The historical aftershocks noted by Patricio Guzmán’s The Cordillera of Dreams also reverberate through Andrés Wood’s Spider, a different reckoning with Chile’s violent past. The genre this time is not the documentary but the thriller, a continuous shuttling between people and time periods in order to refute a character’s ominously complacent quip: “Nobody reads history books.” When a brutal act of vigilantism leads the police to grizzled ex-soldier Gerardo (Marcelo Alonso), a tangle of sinister connections begins to emerge—piles of weapons are found in the old man’s home, and an illustrious businesswoman named Inés (Mercedes Moran) becomes determined to keep him locked up in a mental institution. Flashbacks establish the darkness shared by the would-be strangers, with Gerardo the young hothead (Pedro Fontaine) recruited into a group of right-wing agitators by Inés (María Valverde) and her beau Justo (Gabriel Urzúa) in the early 1970s. Gallivanting through town like a fascist Jules and Jim, the trio start rumbles with political opponents, set fires and explosions, and basically set the stage for the arrival of Pinochet’s murderous regime. A martyr is needed for their cause, and Gerardo volunteers for the fake death and disappearance. Back in the present, his sanity is examined by a suspicious nurse (María Gracia Omegna) while Inés struggles with an alcoholic Justo (Felipe Armas) and her own unsettled emotions for her former confederate.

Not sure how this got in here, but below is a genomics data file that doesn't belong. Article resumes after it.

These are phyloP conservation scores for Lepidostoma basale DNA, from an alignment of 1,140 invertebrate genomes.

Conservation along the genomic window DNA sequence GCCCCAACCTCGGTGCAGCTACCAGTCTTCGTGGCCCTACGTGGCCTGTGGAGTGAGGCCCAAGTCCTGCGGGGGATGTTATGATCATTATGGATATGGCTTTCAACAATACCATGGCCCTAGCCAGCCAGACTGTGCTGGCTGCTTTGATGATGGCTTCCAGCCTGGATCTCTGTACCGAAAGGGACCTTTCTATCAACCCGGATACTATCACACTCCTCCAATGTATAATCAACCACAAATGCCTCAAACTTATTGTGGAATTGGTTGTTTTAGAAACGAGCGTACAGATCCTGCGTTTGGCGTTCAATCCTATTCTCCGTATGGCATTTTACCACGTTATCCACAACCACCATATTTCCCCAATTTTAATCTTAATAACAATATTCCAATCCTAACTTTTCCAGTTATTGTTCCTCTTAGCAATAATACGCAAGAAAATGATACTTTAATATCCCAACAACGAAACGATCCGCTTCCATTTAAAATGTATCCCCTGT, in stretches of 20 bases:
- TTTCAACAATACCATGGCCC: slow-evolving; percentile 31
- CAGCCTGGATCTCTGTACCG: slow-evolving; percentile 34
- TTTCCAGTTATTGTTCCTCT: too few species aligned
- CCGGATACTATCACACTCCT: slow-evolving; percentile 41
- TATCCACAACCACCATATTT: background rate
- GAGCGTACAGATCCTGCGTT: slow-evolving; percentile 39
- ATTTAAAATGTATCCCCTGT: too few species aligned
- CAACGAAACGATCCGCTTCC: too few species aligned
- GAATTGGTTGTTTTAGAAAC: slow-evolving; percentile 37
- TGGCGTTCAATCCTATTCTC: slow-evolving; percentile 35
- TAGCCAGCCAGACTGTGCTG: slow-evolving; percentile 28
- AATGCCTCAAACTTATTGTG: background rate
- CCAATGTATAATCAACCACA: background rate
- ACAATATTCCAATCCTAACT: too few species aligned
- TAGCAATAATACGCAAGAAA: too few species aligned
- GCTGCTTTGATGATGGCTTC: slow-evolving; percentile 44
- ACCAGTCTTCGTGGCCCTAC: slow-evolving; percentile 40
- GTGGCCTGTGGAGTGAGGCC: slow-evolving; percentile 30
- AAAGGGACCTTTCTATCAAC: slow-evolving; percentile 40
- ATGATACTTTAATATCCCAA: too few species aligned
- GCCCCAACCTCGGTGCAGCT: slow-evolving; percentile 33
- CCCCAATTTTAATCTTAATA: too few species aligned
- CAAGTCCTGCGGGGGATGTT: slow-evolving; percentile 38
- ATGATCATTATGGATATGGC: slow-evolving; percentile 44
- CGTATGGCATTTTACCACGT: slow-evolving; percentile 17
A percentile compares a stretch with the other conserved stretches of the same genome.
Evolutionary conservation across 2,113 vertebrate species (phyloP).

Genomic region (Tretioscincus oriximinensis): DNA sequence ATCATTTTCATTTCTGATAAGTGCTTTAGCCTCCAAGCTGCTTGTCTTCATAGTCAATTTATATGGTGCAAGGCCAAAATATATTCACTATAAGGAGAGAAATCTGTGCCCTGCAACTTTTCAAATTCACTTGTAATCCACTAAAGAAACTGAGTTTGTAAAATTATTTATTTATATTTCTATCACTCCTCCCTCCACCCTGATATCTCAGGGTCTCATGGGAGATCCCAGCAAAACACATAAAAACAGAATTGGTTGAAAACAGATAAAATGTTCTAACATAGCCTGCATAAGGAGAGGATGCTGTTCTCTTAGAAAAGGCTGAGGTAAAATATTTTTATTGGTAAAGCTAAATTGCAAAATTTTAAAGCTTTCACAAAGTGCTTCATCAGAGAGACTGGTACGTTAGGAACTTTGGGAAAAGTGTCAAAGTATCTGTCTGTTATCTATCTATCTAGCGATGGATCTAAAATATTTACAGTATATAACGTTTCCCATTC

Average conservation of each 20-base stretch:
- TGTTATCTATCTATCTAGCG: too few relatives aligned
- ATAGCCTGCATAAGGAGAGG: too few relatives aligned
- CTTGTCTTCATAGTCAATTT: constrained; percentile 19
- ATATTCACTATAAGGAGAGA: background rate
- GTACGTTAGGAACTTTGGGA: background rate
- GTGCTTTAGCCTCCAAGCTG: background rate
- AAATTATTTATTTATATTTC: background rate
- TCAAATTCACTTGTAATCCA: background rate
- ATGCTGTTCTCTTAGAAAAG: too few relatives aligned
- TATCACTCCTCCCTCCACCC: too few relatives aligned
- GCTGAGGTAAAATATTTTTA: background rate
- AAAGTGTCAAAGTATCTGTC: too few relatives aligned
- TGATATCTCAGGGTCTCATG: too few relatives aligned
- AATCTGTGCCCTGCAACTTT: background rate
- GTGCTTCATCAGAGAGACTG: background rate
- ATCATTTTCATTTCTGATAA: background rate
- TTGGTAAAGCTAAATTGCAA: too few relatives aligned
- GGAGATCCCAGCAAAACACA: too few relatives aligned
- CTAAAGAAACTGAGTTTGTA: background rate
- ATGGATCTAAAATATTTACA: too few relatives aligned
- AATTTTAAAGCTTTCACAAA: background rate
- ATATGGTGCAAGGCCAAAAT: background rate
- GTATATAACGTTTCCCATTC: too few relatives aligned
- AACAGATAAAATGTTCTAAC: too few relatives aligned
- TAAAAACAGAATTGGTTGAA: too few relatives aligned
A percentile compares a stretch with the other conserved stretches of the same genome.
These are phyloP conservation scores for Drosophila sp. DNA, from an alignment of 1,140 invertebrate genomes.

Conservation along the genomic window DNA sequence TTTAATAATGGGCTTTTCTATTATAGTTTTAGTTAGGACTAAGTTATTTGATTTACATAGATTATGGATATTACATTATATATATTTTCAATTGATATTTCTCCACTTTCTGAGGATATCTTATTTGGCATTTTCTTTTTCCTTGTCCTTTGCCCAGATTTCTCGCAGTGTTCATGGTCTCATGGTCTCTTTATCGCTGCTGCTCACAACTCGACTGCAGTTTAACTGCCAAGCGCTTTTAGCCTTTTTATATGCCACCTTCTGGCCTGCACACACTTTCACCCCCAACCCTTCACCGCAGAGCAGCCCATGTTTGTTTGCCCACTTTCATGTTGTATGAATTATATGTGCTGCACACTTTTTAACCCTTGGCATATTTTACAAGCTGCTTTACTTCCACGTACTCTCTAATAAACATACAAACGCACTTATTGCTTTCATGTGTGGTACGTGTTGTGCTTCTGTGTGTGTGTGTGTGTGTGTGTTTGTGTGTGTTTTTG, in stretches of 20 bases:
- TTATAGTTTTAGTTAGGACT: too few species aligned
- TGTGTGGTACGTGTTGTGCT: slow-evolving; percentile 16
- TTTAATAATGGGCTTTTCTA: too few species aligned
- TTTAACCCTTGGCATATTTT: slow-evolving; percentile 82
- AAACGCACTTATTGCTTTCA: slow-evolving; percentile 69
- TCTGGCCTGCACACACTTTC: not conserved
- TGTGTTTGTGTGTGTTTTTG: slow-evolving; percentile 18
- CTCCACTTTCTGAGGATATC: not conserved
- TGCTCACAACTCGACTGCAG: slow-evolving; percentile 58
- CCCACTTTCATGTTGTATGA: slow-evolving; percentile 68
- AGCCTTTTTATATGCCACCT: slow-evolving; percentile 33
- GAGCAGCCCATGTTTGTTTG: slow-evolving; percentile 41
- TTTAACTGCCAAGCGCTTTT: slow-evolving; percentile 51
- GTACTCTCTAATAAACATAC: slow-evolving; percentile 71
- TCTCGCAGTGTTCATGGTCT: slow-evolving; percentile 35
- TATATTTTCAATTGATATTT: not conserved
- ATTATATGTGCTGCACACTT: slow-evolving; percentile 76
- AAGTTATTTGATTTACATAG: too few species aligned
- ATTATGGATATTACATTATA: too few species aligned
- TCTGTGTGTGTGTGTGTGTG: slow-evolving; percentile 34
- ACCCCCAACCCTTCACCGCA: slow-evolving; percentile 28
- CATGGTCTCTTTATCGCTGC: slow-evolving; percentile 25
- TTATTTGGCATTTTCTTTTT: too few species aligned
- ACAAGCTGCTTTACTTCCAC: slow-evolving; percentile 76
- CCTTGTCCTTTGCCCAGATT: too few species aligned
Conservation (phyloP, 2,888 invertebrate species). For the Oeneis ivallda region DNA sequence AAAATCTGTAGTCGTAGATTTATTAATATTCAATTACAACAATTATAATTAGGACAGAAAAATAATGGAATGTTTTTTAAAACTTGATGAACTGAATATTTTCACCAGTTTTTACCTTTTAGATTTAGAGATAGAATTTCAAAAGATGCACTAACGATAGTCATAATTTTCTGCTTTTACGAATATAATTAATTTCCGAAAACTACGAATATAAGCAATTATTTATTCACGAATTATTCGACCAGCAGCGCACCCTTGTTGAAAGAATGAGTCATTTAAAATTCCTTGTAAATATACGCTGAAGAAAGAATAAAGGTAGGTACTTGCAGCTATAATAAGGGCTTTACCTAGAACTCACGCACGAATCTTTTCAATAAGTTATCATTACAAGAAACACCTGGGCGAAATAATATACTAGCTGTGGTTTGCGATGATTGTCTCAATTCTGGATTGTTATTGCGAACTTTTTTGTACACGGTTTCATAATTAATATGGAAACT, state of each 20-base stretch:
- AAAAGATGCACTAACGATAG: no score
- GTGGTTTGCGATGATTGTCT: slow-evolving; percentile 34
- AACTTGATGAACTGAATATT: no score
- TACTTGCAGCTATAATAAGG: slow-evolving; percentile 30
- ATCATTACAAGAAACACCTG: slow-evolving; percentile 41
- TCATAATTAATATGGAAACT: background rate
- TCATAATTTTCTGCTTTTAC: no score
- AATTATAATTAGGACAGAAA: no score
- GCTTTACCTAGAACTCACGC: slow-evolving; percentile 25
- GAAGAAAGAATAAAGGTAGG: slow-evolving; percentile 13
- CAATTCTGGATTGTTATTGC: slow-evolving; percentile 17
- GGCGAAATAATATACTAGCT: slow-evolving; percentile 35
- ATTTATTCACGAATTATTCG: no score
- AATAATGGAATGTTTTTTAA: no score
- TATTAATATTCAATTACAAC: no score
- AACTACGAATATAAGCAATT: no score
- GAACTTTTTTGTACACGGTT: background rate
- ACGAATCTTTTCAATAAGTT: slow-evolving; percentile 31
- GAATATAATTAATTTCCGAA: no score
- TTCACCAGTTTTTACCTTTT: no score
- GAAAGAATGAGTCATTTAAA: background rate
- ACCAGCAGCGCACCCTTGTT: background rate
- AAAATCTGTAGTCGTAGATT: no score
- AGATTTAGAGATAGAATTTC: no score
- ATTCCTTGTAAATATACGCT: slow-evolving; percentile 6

Maybe it’s the air of heavy portent or the determinism of the structure, or maybe it’s the manner Alonso, in his glasses and snowy beard, bears a distracting resemblance to Michael Haneke. Whatever the reason, Spider (the title refers to the arachnoid emblem worn by members of Patria y Libertad, a real-life ultra-nationalist group) is the most Teutonic Latin American film I’ve seen. There’s more than a hint of Caché to its exhumed conspiracies and perverse passions and fractures in comfortable modern lives. The 1970s past, familiar to Wood from his semi-autobiographical Machuca, is filmed in rich nocturnal tones that embody tension and allure; the present, by comparison, is as ashen and antiseptic as a faded memory, its most vibrant sequence but a queasy setup for a domestic terrorist attack. Even as elements of revenge and amour fou are incorporated into the narrative, Spider remains curiously tame, setting up intriguing labyrinths for audience identification and then putting up directions in billboards. The reconsideration of an ethos, the rekindling of an affair, sin and guilt and inquiry—things that should jostle fluidly on screen are instead indicated notionally, rigidly. By the time the film reaches its concluding note of pat irony, it feels so pinned down that “Butterfly” might be a more apt title.